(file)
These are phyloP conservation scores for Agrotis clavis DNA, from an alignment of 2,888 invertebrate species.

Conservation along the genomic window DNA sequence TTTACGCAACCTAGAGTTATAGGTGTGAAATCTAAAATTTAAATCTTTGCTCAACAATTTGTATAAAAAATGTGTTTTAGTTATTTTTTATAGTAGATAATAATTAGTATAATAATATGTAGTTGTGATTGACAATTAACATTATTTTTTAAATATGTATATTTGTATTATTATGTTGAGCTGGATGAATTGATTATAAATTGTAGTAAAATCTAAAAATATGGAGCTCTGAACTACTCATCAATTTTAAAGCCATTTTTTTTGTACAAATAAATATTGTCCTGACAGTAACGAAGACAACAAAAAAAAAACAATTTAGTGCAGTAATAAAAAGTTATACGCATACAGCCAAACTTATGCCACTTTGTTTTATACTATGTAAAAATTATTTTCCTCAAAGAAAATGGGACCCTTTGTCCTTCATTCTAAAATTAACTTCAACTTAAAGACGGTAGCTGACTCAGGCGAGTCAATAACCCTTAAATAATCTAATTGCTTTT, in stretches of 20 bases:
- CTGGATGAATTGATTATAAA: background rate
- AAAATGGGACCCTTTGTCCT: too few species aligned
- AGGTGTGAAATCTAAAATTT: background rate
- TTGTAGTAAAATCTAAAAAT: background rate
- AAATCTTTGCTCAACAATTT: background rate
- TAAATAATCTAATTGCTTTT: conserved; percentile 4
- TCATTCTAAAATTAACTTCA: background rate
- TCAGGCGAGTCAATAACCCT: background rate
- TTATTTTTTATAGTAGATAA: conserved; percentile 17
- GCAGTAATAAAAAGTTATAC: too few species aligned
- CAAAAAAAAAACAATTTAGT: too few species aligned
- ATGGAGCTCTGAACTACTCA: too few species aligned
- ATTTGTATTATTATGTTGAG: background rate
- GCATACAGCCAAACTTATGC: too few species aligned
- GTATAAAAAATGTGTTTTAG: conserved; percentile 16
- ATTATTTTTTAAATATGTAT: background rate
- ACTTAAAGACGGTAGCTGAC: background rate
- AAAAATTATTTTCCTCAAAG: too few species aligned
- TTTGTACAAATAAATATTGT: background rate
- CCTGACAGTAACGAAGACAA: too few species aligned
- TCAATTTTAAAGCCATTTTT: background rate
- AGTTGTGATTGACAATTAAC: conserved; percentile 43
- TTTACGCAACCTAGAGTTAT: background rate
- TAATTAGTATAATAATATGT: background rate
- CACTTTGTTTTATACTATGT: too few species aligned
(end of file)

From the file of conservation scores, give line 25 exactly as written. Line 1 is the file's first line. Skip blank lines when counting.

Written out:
- TTTACGCAACCTAGAGTTAT: background rate